This is the very rare fifth state of the Champlain/Duval map of New France. The map has its origins in an untitled and unfinished copperplate engraved to accompany the publication of Champlain's Voyages et Descouvertes Faites en la Nouvelle France... in 1619. Engraved in Melchior Tavernier's shop, the plate built on Champlain's 1613 map of the region with new information based on his expedition of 1615-16. Pierre Duval acquired the unused plate in the early 1650s and pulled a few proof copies before updating the plate for publication. There is only one known example of this proof map, and it is the one acquired by the John Carter Brown Library in 1953.
Champlain's map is the first to show Lake Huron and to delineate the route of the Ottawa River. It is also the first appearance of Lake Ontario based on a firsthand account. Two possible passages to the Pacific are shown via the Arctic and the open-ended Great Lakes. Extending beyond New France, it depicts the English and Dutch explorations along the East Coast. Champlain's map suggests a relationship between the French settlements and the new English colony in Virginia with its depiction of the Chesapeake Bay, which is unmistakably drawn from Captain John Smith's 1612 map. Smith's map was still obscure at the time this map was engraved so its use as a source here is curious; according to Verner and Stuart-Stubbs, "[The] information it contained did not enter fully into the stream of geographical knowledge until after 1624." Although the coast south of Chesapeake Bay had been mapped by De Bry in 1590, the region is here labeled Terre non encores bien descouverte continente a la Floride.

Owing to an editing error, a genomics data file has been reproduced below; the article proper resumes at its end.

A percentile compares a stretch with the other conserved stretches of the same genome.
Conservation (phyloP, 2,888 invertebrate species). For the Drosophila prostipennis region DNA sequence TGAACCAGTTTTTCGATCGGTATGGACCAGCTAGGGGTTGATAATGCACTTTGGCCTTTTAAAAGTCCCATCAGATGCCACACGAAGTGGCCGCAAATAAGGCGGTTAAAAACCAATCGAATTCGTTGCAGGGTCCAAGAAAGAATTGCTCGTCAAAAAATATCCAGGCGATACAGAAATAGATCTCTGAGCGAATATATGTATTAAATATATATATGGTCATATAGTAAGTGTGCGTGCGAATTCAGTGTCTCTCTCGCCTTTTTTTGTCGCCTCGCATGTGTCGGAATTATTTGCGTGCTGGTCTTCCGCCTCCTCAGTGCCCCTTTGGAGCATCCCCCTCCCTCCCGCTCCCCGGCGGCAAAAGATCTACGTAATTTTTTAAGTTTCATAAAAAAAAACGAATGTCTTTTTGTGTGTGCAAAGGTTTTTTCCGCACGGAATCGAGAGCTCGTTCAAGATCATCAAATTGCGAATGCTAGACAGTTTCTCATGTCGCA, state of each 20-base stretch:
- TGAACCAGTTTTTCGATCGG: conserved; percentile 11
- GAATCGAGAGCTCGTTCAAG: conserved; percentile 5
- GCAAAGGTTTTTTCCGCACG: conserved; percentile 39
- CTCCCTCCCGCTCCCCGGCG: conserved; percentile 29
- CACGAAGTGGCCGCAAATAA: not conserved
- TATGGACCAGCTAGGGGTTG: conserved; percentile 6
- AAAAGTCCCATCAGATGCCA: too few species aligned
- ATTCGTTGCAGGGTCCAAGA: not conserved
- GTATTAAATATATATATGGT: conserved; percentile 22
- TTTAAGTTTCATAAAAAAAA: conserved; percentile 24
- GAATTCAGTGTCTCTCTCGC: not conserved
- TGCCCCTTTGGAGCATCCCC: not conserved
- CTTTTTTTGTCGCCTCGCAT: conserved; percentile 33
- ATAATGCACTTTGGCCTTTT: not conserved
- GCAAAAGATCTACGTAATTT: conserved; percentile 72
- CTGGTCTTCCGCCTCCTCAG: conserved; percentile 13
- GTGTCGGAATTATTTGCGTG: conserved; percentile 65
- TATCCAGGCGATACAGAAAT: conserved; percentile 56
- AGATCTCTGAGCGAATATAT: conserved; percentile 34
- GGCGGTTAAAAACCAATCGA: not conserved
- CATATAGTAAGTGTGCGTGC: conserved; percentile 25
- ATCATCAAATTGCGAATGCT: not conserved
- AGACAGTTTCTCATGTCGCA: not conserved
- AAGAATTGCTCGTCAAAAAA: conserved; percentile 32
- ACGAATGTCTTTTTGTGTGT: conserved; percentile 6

Duval first published the map in 1653 with additional place names (including English, Dutch, and Swedish colonies), a title cartouche, and his own imprint. Otherwise he largely adhered to Champlain's original cartography. This is an example of the fifth state, published circa 1670. Notably, this state adds new place names including Boston, Manhate (Manhattan), Montreal, Quebec, and Port Royal. It also notes an Arctic expedition (Route tenue l'an 1665 pour aller au Iapon et a la Chine), possibly a reference to the explorations of Pierre-Espirit Radisson and Medard des Groseilliers, forerunners and founders of the Hudson's Bay Company.